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Colonel William Preston Johnston, The Life of General Albert Sidney Johnston : His Service in the Armies of the United States, the Republic of Texas, and the Confederate States. 4 2 Browse Search
Robert Underwood Johnson, Clarence Clough Buell, Battles and Leaders of the Civil War: The Opening Battles. Volume 1. 1 1 Browse Search
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ohnston urged to become a candidate for the presidency. his prophetic reply. history of annexation schemes. Texas enters the American Union. marriage to Miss Eliza Griffin. description of China Grove plantation. purchase. consequent embarrassments. General Johnston's friends. Chess. His intellectual habits. The four ye General Johnston's private life. During his visits to Kentucky he had formed an attachment for a young lady of great beauty, talents, and accomplishments, Miss Eliza Griffin. Miss Griffin was the sister of Captain George H. Griffin, U. S. A., an aide of General Taylor, who died in the Florida War; of Lieutenant William P. GriffMiss Griffin was the sister of Captain George H. Griffin, U. S. A., an aide of General Taylor, who died in the Florida War; of Lieutenant William P. Griffin, who died in the navy; and of Dr. John S. Griffin, long an army-surgeon, but now for many years a resident of Los Angeles, California. They were all men of mark, physically, mentally, and morally. Miss Griffin was cousin to General Johnston's first wife, and the niece and ward of Mr. George Hancock, in whose family he had lon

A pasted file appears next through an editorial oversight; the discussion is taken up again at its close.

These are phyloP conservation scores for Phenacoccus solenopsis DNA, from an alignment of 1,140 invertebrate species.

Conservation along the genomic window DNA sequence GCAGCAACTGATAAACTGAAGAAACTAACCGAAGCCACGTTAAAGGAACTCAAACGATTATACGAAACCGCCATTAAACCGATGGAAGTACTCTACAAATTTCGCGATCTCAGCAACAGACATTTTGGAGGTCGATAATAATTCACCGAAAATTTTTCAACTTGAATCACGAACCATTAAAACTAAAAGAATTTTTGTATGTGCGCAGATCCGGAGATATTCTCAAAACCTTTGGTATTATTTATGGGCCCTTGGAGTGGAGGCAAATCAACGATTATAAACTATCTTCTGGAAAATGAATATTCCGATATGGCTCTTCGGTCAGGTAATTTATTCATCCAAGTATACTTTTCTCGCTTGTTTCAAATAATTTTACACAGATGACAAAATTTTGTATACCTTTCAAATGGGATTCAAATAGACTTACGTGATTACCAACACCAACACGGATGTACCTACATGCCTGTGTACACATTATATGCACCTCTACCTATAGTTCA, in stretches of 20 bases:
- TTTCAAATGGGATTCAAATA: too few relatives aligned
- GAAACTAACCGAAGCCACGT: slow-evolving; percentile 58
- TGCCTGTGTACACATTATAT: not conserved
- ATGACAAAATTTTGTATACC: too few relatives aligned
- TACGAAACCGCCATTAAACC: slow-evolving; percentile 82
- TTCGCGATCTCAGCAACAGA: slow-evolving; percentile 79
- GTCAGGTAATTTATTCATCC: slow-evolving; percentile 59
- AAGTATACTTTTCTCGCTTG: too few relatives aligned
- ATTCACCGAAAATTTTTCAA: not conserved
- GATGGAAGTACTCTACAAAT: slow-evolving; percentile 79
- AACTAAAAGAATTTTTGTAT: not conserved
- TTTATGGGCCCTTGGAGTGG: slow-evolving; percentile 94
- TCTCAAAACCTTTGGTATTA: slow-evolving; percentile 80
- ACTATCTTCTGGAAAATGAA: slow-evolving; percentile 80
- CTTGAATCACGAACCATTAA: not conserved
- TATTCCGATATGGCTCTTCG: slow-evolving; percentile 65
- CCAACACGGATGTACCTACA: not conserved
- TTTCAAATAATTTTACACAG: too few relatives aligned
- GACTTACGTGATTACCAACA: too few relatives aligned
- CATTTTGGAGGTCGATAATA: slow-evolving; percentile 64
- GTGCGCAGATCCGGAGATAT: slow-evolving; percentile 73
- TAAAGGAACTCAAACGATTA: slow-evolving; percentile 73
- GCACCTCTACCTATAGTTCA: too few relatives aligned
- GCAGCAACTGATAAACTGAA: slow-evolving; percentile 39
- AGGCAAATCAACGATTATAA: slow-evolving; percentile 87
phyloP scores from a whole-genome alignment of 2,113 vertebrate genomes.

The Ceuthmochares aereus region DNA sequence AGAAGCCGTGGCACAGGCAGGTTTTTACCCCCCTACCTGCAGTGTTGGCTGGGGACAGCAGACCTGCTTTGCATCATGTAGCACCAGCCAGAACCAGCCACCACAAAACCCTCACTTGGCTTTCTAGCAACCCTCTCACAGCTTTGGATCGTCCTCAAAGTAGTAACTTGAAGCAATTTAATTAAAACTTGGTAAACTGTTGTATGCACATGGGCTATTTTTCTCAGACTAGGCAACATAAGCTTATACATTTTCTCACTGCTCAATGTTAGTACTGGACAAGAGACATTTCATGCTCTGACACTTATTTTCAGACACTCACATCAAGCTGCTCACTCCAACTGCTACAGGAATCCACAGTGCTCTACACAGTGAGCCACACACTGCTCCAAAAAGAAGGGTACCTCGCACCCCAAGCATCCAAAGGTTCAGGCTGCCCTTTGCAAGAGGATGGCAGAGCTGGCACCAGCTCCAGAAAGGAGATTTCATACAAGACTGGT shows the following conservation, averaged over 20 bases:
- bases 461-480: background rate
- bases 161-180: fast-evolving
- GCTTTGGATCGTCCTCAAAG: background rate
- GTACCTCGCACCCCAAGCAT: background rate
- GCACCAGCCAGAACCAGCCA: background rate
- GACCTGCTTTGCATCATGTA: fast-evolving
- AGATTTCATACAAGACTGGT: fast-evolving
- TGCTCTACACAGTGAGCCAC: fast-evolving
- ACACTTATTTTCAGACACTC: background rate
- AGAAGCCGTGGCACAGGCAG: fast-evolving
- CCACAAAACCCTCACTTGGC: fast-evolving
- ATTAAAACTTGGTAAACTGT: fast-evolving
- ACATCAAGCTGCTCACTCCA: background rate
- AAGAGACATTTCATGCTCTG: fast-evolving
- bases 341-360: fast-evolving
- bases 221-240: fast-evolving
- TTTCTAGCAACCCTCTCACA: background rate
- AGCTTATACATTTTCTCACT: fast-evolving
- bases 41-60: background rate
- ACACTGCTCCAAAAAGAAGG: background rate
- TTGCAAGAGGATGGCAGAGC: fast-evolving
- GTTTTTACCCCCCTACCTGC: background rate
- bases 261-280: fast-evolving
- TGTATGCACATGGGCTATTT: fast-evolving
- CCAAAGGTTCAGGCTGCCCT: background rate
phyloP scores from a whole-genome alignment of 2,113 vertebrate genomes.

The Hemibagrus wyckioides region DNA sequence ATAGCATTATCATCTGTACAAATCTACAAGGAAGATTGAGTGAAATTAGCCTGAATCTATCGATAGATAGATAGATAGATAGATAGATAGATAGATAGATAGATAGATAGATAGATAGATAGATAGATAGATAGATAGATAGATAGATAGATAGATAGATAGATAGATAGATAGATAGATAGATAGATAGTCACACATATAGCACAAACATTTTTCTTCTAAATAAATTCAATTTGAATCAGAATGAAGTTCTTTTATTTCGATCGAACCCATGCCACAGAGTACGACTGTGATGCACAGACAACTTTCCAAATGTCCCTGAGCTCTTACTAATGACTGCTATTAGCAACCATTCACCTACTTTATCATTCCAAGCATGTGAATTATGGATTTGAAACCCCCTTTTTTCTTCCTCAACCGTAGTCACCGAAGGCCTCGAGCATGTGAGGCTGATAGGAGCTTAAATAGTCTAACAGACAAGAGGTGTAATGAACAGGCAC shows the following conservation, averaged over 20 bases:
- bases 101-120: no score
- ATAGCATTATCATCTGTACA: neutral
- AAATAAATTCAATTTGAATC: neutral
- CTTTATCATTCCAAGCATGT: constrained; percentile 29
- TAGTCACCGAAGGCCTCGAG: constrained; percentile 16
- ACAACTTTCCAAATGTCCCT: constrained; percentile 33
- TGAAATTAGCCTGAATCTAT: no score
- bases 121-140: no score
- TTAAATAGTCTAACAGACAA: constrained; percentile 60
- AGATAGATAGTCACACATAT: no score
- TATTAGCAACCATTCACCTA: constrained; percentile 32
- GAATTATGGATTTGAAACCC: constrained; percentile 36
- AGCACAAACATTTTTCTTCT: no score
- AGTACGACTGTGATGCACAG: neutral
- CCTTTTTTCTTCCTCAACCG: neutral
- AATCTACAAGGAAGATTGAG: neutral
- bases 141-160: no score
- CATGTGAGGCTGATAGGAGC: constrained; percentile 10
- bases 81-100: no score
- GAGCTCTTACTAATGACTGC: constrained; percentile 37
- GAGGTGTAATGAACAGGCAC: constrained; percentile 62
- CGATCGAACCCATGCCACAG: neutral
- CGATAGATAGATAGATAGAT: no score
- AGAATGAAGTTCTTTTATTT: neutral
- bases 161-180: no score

Robert Underwood Johnson, Clarence Clough Buell, Battles and Leaders of the Civil War: The Opening Battles. Volume 1., chapter 12.46 (search)
he married Miss Henrietta Preston, who died in 1835. In 1836 he joined the army of the young republic of Texas, and rapidly rose to the chief command. In 1839 he was Secretary of War, and expelled the intruding United States Indians, after two battles on the River Neches. He served one campaign in Mexico under General Taylor, and was recommended by that commander as a brigadier-general for his conduct at Monterey, but was allowed no command by the Administration. In 1843 he married Miss Eliza Griffin, and retired to a plantation in Brazoria County, Texas, where he spent three years in seclusion and straitened circumstances. In 1849 he was appointed a paymaster by President Taylor, and served in Texas until 1855, when he was made colonel of the 2d Cavalry by President Pierce. In 1857 he conducted the remarkable expedition to Utah, in which he saved the United States army there from a frightful disaster by his prudence and executive ability. He remained in command in Utah until th